So, Spartan’s sentiments are woman’s sentiments yet she does not *see* their larger context. The outcry is that of the offended woman really. The outraged woman (ultraje in Spanish: “Hecho o insulto que ofende a una persona por atentar contra su dignidad, su honor, su credibilidad, etc., especialmente cuando se hace en público y con cierta violencia”). These are not intellectual ideas though, they are profound sentiments that rise out of the (feminine) body. I suggest that one pay attention to what is manifesting in the present as arising out of the social body and, to a significant degree, out of the feminine body. You don’t care to listen but I care enough to keep trying to get the message through …

  5. Call me confused. Wasn’t it a few years ago that we were being lectured on the wonderfulness of hook-up culture? Young people merrily having sex with anyone and everyone without a hint of demeaning guilt? “Sex in the City” was a big hit. So was “Friends.” What ever happened to the obviously preposterous concept of “friends with benefits?” You were supposed to be able to be on a social footing with people but also be intimate with them without the bother of becoming involved emotionally. Magic!

    Evidently it turns out that was not the case? The world is actually full of bounders and cads sending women to their sewing rooms and their fainting couches in search of their smelling salts? What happened to “I am woman, hear me roar?” The only thing women are roaring about these days is …”MEN!!!!”

      • A high school dance coversation: He: “I see your point but I think you’re prejudiced.” She: “Oh no. Not at all. I’m Catholic!”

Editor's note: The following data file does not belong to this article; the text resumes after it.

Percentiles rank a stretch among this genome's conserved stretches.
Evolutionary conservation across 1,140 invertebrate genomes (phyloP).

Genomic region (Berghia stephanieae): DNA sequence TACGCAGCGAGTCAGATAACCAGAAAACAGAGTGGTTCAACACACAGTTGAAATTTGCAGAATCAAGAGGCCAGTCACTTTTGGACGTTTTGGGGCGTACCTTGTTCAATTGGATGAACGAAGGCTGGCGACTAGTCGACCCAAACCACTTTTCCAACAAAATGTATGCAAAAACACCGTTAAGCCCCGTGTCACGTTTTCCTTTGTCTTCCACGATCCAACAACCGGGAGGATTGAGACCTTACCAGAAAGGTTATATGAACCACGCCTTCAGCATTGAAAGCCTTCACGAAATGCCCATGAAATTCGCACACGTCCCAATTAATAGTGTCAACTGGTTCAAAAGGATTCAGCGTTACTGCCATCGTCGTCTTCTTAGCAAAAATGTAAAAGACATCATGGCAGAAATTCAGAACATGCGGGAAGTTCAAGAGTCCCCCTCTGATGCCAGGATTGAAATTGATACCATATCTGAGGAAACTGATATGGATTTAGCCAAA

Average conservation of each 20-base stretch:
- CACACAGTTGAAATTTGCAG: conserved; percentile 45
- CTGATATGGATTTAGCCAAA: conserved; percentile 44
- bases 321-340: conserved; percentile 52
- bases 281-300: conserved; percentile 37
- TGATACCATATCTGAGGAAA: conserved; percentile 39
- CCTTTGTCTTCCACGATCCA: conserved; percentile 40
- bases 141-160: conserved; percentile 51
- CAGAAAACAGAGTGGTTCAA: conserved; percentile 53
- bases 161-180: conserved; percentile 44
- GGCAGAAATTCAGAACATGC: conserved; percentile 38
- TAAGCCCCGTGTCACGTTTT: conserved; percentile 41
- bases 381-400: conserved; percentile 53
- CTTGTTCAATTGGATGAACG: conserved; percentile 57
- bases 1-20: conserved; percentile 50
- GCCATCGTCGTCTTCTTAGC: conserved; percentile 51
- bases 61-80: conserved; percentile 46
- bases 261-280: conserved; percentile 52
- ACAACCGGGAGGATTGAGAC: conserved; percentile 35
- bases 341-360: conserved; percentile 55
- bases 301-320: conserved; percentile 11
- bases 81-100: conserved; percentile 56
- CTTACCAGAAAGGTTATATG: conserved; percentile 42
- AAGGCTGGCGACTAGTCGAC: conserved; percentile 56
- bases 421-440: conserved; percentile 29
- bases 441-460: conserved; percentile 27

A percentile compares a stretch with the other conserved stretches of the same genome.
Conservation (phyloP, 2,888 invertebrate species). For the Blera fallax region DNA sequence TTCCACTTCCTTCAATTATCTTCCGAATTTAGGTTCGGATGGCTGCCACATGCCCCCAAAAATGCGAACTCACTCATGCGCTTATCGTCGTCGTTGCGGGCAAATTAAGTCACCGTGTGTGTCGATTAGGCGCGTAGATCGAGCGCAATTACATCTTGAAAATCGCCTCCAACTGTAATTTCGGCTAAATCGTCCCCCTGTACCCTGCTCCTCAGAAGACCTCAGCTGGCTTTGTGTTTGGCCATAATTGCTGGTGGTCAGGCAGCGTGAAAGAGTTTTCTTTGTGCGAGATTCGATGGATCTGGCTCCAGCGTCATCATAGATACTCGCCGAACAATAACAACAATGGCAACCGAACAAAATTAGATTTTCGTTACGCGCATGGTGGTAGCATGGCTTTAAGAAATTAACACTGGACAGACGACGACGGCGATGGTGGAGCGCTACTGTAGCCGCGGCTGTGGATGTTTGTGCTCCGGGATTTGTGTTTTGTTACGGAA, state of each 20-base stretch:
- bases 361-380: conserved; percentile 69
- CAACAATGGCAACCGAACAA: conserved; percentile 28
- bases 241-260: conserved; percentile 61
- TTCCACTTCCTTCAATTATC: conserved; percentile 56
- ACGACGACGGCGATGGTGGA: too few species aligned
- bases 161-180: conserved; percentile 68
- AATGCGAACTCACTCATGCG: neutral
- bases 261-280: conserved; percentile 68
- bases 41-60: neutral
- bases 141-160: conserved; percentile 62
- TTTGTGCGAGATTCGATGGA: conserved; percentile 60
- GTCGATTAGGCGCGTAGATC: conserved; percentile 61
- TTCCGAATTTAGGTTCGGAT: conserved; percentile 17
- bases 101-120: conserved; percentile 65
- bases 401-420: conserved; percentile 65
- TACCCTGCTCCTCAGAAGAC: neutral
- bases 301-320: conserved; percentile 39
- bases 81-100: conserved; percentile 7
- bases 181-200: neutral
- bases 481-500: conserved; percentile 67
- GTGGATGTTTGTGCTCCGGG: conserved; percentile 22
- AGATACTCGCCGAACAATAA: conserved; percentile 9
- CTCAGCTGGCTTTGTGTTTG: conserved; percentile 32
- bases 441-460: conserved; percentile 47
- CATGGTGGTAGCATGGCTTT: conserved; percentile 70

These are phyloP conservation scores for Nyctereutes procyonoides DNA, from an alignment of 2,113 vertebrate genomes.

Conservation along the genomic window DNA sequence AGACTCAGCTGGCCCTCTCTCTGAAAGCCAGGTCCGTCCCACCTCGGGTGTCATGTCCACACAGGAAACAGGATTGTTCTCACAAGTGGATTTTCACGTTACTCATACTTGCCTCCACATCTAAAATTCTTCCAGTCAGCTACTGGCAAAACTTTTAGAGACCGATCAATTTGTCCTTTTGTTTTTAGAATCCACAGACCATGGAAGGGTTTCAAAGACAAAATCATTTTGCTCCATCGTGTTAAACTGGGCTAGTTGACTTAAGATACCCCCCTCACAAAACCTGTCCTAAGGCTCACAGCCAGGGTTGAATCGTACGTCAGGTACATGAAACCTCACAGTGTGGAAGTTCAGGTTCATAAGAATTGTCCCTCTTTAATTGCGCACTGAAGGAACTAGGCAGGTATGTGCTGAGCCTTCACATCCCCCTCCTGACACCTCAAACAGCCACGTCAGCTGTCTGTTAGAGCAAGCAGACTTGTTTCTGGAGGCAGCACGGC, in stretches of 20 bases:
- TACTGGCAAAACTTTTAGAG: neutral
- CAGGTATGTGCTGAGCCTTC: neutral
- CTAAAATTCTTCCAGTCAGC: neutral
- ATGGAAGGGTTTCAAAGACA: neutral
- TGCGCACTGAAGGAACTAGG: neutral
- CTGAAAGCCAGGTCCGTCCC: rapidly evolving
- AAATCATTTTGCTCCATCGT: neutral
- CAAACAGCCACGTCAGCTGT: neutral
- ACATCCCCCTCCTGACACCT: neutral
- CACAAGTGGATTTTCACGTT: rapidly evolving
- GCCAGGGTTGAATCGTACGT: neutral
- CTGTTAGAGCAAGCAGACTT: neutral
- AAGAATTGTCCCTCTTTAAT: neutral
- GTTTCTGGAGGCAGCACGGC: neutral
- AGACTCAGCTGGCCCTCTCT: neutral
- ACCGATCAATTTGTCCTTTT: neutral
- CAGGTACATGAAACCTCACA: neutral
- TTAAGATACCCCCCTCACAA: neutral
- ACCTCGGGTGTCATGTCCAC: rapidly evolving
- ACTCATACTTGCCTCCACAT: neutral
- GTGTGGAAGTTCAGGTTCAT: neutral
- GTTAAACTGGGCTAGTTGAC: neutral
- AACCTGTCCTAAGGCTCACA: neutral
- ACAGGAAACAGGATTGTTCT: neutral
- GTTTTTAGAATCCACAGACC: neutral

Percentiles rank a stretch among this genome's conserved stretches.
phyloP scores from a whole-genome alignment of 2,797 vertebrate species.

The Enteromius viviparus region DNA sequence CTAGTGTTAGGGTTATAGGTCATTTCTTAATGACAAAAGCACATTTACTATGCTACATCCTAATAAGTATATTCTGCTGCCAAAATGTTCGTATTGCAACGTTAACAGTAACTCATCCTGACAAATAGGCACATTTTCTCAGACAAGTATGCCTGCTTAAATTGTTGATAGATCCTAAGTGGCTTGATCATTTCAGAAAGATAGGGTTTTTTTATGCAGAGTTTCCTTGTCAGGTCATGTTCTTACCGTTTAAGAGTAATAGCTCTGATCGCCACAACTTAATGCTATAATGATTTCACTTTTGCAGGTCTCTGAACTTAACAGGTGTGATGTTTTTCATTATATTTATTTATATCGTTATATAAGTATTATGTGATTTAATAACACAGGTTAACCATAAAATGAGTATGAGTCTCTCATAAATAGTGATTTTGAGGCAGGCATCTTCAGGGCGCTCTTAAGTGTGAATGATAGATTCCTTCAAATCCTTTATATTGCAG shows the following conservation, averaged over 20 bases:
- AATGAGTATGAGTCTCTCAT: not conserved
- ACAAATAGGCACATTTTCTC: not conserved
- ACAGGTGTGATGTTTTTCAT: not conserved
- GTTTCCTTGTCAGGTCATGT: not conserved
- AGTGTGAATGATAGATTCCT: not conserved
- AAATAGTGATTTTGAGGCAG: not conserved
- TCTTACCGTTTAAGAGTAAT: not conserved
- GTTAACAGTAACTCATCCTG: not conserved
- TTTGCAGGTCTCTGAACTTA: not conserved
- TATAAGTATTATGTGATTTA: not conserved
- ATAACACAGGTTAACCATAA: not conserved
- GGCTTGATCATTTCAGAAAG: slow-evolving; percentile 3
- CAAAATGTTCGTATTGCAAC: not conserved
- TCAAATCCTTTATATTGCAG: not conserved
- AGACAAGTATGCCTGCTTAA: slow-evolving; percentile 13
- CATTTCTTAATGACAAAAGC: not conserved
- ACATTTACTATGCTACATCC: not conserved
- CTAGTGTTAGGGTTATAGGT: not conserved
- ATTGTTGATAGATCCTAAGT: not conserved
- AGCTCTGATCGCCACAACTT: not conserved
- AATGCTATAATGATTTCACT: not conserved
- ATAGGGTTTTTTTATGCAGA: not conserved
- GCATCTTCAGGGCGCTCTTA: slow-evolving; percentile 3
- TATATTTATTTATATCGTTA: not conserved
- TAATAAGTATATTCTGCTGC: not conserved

• You get me started and soon enough luckyesteeyoreman (whom I sense is near, and from the looks of it, stayed at a Holiday Inn Express last night) will show up.

          When that happens, all HAIL will break loose.

          And when all HAIL breaks loose…welp…we’ll WISH the terrorists had won..

          • Turns out, I WAS near. Just preoccupied with “graffiti.” Turns out I did NOT stay at a Holiday Inn Express last night. But I did save a bundle on my life insurance with Tapatίo brand hot sauce. I put that $h!+ on everything.

            Terrorists seem not to like one of my favorite songs:
            “All HAIL The Power Of Jesus’ Name”
            They especially don’t like that second line, where angels’ prostates fall…

  6. I have to say that I quit caring who I offend a while back. I can give you the date and time, if you want. On the other hand, I am quite unlikely to sexually offend at this late date. But you never know…I could be another Bill Cosby.

  7. Second try to post (STTP, or, “T2TP”)…